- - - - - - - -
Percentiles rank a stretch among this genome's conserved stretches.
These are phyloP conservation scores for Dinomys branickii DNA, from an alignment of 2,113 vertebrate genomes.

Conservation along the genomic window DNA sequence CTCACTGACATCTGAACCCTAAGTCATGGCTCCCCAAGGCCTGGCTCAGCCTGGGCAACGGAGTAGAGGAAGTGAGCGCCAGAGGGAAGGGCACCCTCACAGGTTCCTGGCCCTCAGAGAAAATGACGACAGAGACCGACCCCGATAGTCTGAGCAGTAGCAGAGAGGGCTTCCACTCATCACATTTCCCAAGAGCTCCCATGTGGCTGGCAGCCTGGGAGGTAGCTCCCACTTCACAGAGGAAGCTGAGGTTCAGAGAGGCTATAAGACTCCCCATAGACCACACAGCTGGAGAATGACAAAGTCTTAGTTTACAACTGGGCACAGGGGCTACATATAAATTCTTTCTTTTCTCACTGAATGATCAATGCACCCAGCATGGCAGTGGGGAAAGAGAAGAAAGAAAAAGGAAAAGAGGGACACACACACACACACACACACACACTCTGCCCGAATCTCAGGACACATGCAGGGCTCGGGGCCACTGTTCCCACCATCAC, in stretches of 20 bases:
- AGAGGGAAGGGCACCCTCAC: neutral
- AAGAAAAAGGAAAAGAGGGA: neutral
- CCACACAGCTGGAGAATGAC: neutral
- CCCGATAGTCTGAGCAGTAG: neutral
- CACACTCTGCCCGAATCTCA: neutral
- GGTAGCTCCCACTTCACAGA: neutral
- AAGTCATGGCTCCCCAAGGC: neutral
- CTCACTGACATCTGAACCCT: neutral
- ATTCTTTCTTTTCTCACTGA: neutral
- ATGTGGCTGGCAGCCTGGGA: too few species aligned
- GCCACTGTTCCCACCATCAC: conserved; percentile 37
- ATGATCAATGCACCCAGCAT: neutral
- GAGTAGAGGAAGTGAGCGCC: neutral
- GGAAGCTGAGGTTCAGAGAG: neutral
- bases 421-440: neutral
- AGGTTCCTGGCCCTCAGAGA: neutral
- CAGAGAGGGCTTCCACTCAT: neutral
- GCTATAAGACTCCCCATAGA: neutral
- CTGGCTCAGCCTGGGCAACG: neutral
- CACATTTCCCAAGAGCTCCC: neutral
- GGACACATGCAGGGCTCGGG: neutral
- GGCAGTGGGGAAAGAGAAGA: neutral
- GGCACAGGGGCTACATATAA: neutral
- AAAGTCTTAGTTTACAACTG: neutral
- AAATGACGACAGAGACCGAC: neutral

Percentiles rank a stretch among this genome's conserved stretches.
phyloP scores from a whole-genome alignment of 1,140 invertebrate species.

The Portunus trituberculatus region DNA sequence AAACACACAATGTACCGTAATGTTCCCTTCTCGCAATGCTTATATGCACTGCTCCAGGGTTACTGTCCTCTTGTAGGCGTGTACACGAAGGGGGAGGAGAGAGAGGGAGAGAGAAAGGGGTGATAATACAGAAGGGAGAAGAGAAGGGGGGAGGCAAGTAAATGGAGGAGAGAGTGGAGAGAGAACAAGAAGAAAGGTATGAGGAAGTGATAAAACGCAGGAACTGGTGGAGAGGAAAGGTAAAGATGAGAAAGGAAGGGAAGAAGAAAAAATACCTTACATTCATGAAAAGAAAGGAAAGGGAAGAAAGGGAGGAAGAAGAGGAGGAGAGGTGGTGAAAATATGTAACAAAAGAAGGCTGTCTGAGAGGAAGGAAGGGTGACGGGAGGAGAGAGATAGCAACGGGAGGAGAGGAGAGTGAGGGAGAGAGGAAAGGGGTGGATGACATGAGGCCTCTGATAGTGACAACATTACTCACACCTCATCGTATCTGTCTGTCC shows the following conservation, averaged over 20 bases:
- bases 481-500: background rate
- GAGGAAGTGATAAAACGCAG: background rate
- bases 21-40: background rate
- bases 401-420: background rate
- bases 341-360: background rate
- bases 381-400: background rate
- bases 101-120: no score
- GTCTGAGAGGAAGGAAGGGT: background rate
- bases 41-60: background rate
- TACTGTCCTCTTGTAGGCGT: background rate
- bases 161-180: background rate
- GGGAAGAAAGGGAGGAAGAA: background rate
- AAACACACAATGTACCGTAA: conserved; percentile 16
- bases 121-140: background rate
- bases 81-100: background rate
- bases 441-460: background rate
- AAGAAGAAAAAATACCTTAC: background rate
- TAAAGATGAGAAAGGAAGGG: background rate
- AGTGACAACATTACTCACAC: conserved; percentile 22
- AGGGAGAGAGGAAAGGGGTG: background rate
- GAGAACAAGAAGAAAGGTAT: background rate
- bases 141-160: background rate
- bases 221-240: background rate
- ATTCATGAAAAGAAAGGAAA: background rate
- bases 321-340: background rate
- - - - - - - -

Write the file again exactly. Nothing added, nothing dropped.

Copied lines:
Percentiles rank a stretch among this genome's conserved stretches.
These are phyloP conservation scores for Dinomys branickii DNA, from an alignment of 2,113 vertebrate genomes.

Conservation along the genomic window DNA sequence CTCACTGACATCTGAACCCTAAGTCATGGCTCCCCAAGGCCTGGCTCAGCCTGGGCAACGGAGTAGAGGAAGTGAGCGCCAGAGGGAAGGGCACCCTCACAGGTTCCTGGCCCTCAGAGAAAATGACGACAGAGACCGACCCCGATAGTCTGAGCAGTAGCAGAGAGGGCTTCCACTCATCACATTTCCCAAGAGCTCCCATGTGGCTGGCAGCCTGGGAGGTAGCTCCCACTTCACAGAGGAAGCTGAGGTTCAGAGAGGCTATAAGACTCCCCATAGACCACACAGCTGGAGAATGACAAAGTCTTAGTTTACAACTGGGCACAGGGGCTACATATAAATTCTTTCTTTTCTCACTGAATGATCAATGCACCCAGCATGGCAGTGGGGAAAGAGAAGAAAGAAAAAGGAAAAGAGGGACACACACACACACACACACACACACTCTGCCCGAATCTCAGGACACATGCAGGGCTCGGGGCCACTGTTCCCACCATCAC, in stretches of 20 bases:
- AGAGGGAAGGGCACCCTCAC: neutral
- AAGAAAAAGGAAAAGAGGGA: neutral
- CCACACAGCTGGAGAATGAC: neutral
- CCCGATAGTCTGAGCAGTAG: neutral
- CACACTCTGCCCGAATCTCA: neutral
- GGTAGCTCCCACTTCACAGA: neutral
- AAGTCATGGCTCCCCAAGGC: neutral
- CTCACTGACATCTGAACCCT: neutral
- ATTCTTTCTTTTCTCACTGA: neutral
- ATGTGGCTGGCAGCCTGGGA: too few species aligned
- GCCACTGTTCCCACCATCAC: conserved; percentile 37
- ATGATCAATGCACCCAGCAT: neutral
- GAGTAGAGGAAGTGAGCGCC: neutral
- GGAAGCTGAGGTTCAGAGAG: neutral
- bases 421-440: neutral
- AGGTTCCTGGCCCTCAGAGA: neutral
- CAGAGAGGGCTTCCACTCAT: neutral
- GCTATAAGACTCCCCATAGA: neutral
- CTGGCTCAGCCTGGGCAACG: neutral
- CACATTTCCCAAGAGCTCCC: neutral
- GGACACATGCAGGGCTCGGG: neutral
- GGCAGTGGGGAAAGAGAAGA: neutral
- GGCACAGGGGCTACATATAA: neutral
- AAAGTCTTAGTTTACAACTG: neutral
- AAATGACGACAGAGACCGAC: neutral

Percentiles rank a stretch among this genome's conserved stretches.
phyloP scores from a whole-genome alignment of 1,140 invertebrate species.

The Portunus trituberculatus region DNA sequence AAACACACAATGTACCGTAATGTTCCCTTCTCGCAATGCTTATATGCACTGCTCCAGGGTTACTGTCCTCTTGTAGGCGTGTACACGAAGGGGGAGGAGAGAGAGGGAGAGAGAAAGGGGTGATAATACAGAAGGGAGAAGAGAAGGGGGGAGGCAAGTAAATGGAGGAGAGAGTGGAGAGAGAACAAGAAGAAAGGTATGAGGAAGTGATAAAACGCAGGAACTGGTGGAGAGGAAAGGTAAAGATGAGAAAGGAAGGGAAGAAGAAAAAATACCTTACATTCATGAAAAGAAAGGAAAGGGAAGAAAGGGAGGAAGAAGAGGAGGAGAGGTGGTGAAAATATGTAACAAAAGAAGGCTGTCTGAGAGGAAGGAAGGGTGACGGGAGGAGAGAGATAGCAACGGGAGGAGAGGAGAGTGAGGGAGAGAGGAAAGGGGTGGATGACATGAGGCCTCTGATAGTGACAACATTACTCACACCTCATCGTATCTGTCTGTCC shows the following conservation, averaged over 20 bases:
- bases 481-500: background rate
- GAGGAAGTGATAAAACGCAG: background rate
- bases 21-40: background rate
- bases 401-420: background rate
- bases 341-360: background rate
- bases 381-400: background rate
- bases 101-120: no score
- GTCTGAGAGGAAGGAAGGGT: background rate
- bases 41-60: background rate
- TACTGTCCTCTTGTAGGCGT: background rate
- bases 161-180: background rate
- GGGAAGAAAGGGAGGAAGAA: background rate
- AAACACACAATGTACCGTAA: conserved; percentile 16
- bases 121-140: background rate
- bases 81-100: background rate
- bases 441-460: background rate
- AAGAAGAAAAAATACCTTAC: background rate
- TAAAGATGAGAAAGGAAGGG: background rate
- AGTGACAACATTACTCACAC: conserved; percentile 22
- AGGGAGAGAGGAAAGGGGTG: background rate
- GAGAACAAGAAGAAAGGTAT: background rate
- bases 141-160: background rate
- bases 221-240: background rate
- ATTCATGAAAAGAAAGGAAA: background rate
- bases 321-340: background rate